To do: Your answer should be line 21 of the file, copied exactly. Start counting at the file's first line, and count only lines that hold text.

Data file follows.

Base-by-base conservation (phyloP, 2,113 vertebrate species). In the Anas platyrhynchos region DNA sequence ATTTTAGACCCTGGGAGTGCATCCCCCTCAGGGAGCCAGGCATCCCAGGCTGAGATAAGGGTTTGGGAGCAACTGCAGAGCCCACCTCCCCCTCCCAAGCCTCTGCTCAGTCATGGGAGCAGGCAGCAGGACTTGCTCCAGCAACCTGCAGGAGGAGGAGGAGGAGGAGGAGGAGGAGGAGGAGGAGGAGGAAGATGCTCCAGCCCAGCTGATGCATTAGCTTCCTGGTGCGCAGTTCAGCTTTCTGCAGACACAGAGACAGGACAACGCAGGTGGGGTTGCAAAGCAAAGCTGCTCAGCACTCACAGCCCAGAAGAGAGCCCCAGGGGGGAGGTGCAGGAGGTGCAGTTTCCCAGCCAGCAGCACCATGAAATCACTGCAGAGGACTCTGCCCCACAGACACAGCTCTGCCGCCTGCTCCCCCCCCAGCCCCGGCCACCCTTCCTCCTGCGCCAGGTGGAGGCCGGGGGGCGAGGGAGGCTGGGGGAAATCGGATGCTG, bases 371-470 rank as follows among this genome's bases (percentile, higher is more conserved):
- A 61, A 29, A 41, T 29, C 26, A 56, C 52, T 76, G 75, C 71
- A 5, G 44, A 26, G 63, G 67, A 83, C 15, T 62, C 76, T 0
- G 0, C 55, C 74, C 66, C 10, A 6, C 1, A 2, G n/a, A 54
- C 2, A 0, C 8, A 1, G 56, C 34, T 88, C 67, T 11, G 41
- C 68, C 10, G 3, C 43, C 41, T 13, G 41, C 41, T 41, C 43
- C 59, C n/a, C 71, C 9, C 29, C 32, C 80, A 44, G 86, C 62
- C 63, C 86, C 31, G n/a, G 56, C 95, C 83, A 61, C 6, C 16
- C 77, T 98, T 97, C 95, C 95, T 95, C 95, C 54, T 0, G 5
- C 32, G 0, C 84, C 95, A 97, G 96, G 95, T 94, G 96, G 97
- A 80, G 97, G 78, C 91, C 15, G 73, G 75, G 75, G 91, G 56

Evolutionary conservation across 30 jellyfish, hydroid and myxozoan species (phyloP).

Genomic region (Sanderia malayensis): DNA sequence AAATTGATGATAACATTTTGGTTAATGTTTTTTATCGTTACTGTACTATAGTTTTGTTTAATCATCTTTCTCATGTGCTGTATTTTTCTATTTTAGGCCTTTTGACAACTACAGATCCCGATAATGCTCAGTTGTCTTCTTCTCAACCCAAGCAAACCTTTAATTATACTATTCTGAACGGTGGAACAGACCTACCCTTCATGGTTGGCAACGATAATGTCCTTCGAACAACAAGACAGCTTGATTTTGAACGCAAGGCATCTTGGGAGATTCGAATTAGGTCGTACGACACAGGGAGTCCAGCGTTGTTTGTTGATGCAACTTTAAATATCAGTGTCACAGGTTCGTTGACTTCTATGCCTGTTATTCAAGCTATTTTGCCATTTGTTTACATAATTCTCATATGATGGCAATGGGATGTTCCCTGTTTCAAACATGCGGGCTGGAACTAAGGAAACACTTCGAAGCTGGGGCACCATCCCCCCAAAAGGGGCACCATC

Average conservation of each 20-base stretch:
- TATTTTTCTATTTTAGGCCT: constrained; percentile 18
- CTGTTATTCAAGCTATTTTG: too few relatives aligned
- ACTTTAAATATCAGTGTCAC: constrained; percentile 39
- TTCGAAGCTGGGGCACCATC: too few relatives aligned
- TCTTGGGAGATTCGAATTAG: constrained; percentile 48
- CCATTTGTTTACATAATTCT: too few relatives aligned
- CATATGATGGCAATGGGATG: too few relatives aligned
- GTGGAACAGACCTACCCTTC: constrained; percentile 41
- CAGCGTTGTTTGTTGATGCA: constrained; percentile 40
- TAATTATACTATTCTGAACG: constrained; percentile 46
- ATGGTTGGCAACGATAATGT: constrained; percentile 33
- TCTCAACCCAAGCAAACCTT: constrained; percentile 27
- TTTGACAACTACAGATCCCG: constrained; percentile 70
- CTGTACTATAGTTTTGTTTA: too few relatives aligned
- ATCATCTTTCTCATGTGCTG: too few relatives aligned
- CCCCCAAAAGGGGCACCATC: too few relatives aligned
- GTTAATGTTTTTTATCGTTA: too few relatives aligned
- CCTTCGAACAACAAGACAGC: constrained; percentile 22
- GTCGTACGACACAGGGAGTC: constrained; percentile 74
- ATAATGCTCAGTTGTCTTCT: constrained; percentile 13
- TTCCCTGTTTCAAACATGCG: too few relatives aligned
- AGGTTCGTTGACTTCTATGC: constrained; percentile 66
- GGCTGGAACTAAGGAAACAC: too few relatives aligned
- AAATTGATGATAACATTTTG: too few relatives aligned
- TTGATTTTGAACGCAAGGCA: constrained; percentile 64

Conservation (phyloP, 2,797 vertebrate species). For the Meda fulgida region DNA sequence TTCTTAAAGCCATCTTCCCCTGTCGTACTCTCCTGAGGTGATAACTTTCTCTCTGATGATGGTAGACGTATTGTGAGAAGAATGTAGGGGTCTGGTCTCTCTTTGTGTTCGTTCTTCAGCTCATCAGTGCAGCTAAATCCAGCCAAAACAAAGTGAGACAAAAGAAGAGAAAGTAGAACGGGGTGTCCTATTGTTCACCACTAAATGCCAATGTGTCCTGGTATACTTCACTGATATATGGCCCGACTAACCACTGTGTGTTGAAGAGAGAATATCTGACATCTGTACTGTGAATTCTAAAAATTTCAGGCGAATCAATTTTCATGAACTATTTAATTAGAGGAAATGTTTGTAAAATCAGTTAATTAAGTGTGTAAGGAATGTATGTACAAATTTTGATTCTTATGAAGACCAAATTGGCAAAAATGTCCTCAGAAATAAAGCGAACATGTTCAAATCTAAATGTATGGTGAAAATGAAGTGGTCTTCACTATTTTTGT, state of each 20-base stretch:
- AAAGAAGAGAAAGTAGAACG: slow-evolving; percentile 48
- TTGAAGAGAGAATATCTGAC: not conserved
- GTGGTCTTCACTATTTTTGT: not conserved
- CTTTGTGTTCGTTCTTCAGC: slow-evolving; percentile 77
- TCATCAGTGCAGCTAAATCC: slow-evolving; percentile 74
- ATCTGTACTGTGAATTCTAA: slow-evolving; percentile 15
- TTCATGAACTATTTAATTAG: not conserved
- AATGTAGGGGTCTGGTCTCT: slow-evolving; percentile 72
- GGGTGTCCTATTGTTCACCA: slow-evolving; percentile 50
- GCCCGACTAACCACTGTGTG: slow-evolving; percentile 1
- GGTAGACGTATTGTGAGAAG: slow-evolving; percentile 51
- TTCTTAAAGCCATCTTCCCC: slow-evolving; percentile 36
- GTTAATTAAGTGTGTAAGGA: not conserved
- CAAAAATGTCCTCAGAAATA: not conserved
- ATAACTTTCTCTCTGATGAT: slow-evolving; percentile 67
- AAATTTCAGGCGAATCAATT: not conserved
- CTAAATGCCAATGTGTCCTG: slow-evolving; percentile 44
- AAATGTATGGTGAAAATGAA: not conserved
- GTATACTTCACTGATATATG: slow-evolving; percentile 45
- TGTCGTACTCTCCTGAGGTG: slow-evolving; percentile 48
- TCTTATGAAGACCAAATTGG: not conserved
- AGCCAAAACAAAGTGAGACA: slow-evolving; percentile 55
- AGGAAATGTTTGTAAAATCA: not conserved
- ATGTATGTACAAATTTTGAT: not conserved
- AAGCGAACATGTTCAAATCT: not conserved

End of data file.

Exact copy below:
- CATATGATGGCAATGGGATG: too few relatives aligned